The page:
Both Germanys were admitted as full members of the United Nations (UN) on 18 September 1973. The two countries eventually merged on 3 October 1990, signifying an end of the Cold war era. Today, Germany is the third largest contributor to the UN budget, after the United States and Japan, with 190 million US dollars, or roughly 8% of the UN budget for the 2010-11 biennial budget.
For the years of 2011 to 2012 Germany has been elected as a non-permanent member of the United Nations Security Council (UNSC). However, Germany received criticism from its European and US allies for abstaining on the Libyan no-fly zone resolution that they were voting for. Former German Foreign Minister Joschka Fischer argued that "Germany has lost its credibility in the United Nations and in the Middle East. German hopes for a permanent seat on the Security Council have been permanently dashed and one is now fearful of Europe's future."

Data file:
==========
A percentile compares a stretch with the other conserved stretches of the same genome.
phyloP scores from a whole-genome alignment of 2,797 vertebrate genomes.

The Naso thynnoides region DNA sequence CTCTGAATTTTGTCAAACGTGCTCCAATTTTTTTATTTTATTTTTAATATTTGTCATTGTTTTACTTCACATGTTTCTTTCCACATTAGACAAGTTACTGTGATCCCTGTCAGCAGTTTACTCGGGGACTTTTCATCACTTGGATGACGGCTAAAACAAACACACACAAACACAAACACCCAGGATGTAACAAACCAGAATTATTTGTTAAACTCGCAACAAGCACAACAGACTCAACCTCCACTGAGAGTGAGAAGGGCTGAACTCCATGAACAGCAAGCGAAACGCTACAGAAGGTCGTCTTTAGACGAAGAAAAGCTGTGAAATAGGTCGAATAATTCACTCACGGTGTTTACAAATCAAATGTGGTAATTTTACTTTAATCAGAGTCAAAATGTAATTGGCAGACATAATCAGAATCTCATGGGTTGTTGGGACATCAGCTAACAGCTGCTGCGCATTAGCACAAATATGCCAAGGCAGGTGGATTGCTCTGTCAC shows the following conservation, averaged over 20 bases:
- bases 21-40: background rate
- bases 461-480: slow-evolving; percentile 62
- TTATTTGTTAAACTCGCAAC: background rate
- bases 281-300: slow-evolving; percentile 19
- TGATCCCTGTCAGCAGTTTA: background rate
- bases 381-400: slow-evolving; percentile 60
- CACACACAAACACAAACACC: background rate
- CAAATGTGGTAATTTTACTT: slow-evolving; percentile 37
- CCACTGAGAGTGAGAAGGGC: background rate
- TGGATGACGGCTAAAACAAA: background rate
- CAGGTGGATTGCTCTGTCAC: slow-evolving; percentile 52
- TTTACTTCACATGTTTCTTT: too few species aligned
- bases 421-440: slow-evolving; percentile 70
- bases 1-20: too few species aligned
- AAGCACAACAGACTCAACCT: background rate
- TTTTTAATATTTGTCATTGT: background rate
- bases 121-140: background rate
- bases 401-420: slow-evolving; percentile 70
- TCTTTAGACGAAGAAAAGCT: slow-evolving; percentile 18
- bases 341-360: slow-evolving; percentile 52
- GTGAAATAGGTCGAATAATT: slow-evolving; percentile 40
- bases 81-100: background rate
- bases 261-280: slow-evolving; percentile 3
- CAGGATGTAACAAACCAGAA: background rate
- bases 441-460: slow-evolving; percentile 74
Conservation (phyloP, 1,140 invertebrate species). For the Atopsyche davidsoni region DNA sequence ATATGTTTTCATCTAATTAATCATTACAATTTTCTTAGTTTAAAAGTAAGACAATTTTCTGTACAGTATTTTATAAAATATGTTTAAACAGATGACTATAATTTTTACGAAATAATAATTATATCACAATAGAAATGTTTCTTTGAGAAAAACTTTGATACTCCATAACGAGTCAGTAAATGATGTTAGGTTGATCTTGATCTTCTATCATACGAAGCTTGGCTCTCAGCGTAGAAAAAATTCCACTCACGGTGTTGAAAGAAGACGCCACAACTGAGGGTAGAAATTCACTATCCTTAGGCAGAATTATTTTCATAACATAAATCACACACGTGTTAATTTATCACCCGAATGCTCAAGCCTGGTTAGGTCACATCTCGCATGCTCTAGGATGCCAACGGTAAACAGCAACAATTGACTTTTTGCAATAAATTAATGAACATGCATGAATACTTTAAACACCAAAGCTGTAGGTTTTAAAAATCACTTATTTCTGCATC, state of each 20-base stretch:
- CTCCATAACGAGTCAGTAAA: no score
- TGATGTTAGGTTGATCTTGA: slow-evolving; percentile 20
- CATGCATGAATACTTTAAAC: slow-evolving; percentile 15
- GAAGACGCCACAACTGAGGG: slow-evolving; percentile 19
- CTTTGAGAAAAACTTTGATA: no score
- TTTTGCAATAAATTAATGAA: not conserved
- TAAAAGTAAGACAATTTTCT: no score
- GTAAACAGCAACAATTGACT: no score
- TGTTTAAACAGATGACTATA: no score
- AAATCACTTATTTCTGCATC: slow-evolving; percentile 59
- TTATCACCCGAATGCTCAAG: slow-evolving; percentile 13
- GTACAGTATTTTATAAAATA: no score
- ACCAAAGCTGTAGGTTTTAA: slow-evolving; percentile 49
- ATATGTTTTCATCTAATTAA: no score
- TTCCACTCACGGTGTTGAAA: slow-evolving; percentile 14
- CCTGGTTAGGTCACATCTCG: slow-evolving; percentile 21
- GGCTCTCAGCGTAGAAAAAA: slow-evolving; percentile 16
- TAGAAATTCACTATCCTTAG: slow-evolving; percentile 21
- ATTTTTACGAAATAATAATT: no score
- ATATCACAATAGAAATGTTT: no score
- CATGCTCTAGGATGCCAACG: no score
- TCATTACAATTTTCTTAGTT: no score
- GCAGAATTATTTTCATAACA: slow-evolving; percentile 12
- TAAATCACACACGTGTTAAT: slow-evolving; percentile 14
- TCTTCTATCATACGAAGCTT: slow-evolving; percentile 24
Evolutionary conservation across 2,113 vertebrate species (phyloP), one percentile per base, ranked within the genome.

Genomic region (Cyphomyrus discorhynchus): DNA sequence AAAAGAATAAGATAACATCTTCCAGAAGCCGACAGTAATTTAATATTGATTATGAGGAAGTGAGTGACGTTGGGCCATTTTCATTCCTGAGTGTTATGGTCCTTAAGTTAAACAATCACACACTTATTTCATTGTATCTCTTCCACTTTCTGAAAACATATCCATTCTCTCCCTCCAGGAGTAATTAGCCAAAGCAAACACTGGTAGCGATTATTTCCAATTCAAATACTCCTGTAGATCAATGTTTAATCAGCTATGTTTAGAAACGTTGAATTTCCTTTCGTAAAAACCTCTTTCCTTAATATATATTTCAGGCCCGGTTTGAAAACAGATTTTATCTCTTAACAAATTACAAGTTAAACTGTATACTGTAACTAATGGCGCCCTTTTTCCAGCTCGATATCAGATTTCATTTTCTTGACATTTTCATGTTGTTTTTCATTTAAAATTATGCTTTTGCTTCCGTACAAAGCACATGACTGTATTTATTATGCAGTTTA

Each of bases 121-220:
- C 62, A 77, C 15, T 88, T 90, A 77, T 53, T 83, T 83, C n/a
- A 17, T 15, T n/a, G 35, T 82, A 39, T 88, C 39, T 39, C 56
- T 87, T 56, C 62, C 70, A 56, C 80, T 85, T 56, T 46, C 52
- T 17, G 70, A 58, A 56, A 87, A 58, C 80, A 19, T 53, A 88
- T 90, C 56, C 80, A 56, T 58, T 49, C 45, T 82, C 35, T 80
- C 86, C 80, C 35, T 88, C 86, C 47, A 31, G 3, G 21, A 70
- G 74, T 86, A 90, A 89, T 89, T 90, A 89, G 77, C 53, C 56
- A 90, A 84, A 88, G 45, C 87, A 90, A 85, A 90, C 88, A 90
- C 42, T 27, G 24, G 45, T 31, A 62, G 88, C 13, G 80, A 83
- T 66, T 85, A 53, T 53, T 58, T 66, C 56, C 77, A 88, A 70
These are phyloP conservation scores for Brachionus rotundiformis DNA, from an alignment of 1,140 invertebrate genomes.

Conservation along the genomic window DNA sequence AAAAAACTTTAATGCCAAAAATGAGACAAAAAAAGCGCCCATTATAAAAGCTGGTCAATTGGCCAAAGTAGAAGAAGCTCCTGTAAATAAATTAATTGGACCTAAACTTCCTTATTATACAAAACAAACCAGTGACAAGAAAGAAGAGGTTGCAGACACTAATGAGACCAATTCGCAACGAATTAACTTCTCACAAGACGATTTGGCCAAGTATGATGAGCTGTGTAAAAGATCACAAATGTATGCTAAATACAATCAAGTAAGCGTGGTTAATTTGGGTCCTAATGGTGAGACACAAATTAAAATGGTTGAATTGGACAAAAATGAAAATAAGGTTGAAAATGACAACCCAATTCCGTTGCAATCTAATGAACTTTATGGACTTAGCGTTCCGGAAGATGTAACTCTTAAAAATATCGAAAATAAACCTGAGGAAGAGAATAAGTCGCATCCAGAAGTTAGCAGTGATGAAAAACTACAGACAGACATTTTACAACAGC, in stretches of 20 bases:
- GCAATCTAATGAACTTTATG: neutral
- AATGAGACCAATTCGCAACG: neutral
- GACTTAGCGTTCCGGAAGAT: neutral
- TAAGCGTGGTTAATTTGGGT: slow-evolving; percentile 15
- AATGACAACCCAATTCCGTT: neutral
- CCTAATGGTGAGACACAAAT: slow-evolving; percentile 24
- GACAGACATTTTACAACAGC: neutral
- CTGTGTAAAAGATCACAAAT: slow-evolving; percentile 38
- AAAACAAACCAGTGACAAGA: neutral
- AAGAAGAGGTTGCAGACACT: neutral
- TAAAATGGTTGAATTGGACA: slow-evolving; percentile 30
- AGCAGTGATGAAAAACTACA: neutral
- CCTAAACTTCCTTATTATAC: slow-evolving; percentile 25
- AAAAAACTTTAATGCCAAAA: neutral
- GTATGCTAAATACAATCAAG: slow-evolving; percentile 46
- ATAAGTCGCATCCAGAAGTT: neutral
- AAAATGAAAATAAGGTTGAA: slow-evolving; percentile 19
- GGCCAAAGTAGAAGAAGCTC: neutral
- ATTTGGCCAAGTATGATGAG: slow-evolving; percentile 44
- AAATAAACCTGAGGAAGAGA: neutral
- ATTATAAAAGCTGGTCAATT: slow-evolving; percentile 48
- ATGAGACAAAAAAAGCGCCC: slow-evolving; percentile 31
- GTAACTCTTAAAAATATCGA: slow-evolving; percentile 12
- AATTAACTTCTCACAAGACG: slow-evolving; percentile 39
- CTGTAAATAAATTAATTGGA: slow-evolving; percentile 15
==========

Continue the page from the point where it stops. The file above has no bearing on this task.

France and the United Kingdom have explicitly called for a permanent seat on the UN Security Council for their close EU partner. French president Jacques Chirac said in a speech in Berlin in 2000 that "Germany's engagement, its ranking as a great power, its international influence—France would like to see them recognized with a permanent seat on the Security Council". The former German Chancellor, Gerhard Schröder, also identified Russia, among other countries, as a country that backed Germany's bid.Italy and Netherlands on the contrary, suggest a common European Union (EU) seat in the Council instead of Germany becoming the third European member next to France and the UK. The former German Foreign Minister Joschka Fischer said that Germany would also accept a common European seat, but as long as there is little sign that France and the UK will give up their own seats; Germany should also have a seat. Thus, the German campaign for a permanent seat was intensified in 2004. Schröder made himself perfectly clear in August 2004: "Germany has the right to a seat." Its bid is supported by Japan, India, Brazil, France, the United Kingdom and Russia, among other countries. Current German Chancellor Angela Merkel, who had initially been quiet on the issue, re-stated Germany's bid in her address to the UN General Assembly in September 2007. In July 2011, Merkel's trip to Kenya, Angola, and Nigeria was thought to be motivated, in part, by the goal of seeking support from African countries for Germany's bid for a permanent seat on the Security Council.